Rod Serling's funeral, 1975 & Dead bees are indomitable
by Alex Boyd
[ poetry - december 09 ]
Rod Serling's funeral, 1975
It's either a bulldog or bullet ant, lovingly
transported, expected to go unnoticed
in the particular shadows of the asphalt.
Up above, the gargoyle has flashbacks
to World War Two, even as a crane lands
on a tarp over the door. Someone entering
comments, he was the son of a butcher,
but would never have hurt that bird.
Inside, a series of photos, beginning
with a camera whirl, and Serling with a smoke
steps out from the bushes, monochromatic,
to explain a beginning, a restrained blackness
in the suit. In the crowded room, someone
nearly knocks one photo over, and a pocket
of old ladies hoot like owls. The one child
has disturbing eyes, pulls a string
and her doll asks Mama, will I ever win?
In a corner, a young man first hears of sushi,
comes up with a sharp, awkward metaphor
involving the rings of Saturn. It was season
one, 1959. And then everything changed,
another camera whirl, strong as an embrace.
Dead bees are indomitable
Dead bees aren't seditious, they simply fly
with vague purpose, wear suits made of rain,
whatever else is all around them - they've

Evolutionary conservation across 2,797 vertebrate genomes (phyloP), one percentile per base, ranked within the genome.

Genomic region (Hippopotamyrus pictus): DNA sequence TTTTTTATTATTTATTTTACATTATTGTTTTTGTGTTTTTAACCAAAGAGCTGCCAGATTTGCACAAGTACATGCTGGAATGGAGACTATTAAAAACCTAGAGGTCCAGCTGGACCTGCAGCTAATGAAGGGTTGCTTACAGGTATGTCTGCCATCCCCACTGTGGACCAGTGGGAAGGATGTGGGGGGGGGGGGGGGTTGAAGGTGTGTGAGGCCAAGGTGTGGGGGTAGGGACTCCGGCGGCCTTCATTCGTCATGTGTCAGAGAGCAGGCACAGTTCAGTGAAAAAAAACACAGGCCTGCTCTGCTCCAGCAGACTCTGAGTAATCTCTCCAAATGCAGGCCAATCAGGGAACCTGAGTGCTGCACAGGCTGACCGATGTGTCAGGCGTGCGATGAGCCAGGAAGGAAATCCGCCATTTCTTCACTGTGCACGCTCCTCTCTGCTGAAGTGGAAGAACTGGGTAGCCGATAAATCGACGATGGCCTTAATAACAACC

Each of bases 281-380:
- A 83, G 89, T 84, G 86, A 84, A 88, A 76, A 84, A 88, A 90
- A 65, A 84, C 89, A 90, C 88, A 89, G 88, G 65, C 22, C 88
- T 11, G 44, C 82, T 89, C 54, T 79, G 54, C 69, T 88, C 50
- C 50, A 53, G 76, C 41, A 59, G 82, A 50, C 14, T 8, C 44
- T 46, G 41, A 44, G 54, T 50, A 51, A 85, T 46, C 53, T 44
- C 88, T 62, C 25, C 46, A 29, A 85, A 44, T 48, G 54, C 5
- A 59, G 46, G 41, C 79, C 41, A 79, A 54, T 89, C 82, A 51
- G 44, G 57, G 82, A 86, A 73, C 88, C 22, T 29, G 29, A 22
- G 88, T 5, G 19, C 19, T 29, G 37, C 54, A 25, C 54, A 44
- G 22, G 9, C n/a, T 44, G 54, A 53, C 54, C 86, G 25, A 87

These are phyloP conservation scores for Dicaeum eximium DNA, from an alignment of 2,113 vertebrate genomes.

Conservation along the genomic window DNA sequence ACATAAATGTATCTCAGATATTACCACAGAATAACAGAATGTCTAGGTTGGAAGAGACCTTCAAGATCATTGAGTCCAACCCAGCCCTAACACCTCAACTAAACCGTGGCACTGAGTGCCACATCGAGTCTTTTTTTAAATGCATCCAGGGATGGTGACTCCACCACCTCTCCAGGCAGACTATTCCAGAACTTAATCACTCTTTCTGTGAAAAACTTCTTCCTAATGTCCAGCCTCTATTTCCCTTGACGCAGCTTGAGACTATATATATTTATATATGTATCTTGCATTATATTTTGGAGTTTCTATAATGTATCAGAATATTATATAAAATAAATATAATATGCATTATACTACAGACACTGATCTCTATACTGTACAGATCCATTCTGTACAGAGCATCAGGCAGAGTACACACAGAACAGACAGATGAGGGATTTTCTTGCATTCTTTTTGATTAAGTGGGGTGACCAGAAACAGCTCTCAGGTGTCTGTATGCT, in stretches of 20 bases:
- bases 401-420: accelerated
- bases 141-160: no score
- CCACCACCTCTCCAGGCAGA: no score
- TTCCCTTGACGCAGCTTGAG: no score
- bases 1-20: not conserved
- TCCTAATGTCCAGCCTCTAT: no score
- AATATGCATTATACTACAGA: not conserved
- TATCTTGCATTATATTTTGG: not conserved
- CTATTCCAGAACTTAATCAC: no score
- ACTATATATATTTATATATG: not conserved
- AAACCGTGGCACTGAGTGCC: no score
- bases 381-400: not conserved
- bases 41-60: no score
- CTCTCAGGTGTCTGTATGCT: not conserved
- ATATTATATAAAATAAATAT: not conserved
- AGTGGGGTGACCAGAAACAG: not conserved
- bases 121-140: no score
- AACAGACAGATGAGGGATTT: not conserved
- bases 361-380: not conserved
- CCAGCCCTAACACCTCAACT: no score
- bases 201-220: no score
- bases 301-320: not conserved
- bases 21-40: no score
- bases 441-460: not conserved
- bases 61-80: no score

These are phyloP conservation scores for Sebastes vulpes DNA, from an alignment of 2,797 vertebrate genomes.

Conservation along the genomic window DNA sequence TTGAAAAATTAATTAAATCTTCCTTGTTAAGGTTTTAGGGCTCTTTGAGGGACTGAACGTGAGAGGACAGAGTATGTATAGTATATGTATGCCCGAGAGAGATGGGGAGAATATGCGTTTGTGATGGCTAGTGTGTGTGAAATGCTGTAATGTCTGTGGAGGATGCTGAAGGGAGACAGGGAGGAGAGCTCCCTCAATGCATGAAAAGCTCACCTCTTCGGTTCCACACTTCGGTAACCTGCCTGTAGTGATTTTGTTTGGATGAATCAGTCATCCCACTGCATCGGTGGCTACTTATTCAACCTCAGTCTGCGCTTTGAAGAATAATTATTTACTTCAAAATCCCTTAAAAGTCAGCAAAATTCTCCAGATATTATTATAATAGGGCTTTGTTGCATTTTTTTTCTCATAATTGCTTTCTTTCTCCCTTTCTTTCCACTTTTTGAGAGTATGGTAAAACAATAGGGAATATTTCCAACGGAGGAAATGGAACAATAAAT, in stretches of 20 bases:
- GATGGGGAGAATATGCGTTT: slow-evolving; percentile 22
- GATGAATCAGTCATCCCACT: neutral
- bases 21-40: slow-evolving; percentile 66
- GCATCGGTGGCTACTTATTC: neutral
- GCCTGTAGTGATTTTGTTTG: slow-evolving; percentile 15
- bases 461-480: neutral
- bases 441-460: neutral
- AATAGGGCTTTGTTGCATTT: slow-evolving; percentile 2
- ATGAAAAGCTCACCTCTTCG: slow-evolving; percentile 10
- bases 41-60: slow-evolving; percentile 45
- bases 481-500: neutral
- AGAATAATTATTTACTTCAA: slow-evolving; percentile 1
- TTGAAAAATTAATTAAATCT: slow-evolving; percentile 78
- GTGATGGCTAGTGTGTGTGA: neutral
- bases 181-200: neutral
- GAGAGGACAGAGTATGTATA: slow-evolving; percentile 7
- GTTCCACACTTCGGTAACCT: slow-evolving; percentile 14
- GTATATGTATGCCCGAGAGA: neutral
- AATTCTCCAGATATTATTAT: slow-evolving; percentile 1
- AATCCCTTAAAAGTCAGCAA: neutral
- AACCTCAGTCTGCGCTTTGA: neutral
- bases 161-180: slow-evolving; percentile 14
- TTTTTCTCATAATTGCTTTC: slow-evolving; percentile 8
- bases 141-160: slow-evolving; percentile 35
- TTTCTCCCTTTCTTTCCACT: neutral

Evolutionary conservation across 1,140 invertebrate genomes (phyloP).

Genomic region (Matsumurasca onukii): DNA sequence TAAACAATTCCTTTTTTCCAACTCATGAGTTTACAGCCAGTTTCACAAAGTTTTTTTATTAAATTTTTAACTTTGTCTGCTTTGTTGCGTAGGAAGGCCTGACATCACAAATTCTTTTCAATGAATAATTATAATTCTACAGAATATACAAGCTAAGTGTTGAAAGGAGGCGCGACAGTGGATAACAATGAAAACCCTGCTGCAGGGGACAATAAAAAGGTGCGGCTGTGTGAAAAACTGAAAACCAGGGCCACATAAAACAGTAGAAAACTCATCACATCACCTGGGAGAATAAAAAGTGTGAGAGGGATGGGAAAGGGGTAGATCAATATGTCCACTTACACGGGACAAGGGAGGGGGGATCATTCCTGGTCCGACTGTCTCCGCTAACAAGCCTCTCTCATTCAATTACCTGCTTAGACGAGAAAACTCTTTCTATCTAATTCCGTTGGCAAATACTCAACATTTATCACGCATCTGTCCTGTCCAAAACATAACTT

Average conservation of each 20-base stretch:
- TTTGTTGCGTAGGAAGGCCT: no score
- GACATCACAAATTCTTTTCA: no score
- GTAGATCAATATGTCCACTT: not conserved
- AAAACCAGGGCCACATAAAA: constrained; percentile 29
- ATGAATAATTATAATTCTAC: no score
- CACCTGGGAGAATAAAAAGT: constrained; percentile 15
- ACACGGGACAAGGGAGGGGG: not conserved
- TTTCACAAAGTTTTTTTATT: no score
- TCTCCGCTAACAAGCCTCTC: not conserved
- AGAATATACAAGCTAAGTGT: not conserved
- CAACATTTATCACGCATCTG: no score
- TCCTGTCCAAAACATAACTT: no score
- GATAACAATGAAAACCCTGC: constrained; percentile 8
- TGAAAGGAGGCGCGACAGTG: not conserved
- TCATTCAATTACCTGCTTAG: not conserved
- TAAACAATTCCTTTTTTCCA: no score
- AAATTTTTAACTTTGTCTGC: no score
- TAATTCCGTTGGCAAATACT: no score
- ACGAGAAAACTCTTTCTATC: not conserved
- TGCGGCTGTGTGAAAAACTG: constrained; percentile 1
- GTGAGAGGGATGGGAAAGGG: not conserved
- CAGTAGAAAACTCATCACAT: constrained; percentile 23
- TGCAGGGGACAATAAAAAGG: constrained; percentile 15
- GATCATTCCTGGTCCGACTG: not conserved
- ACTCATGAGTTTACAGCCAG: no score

got fingerprints on you, put you in their last
will and testament, make their own music
as a way to tell themselves it's all right.
They ride the backs of living bees to reassure,
saying whoops when they bump something, or
when a living bee is snapped up by a bird, it's
a chipper that didn't work out now did it?
They still sense currents of air, citrus giving
them Jell-O legs for a moment, a short fever.
They're still fuzzy, but don't carry the electrostatic
charge to collect pollen. They look for summits
and connections, dazzled that as you slapped down
your newspaper, a car exploded in Paraguay.
They're sometimes knocked insensate by it all,
and can be found on your shoulder, recovering.
If we were to kill all these tidy little butlers,
we'd follow them, and in an afterlife of sorts
see the swarm like the fuzz on a signal-less
TV set, and beg them to take a shape, please.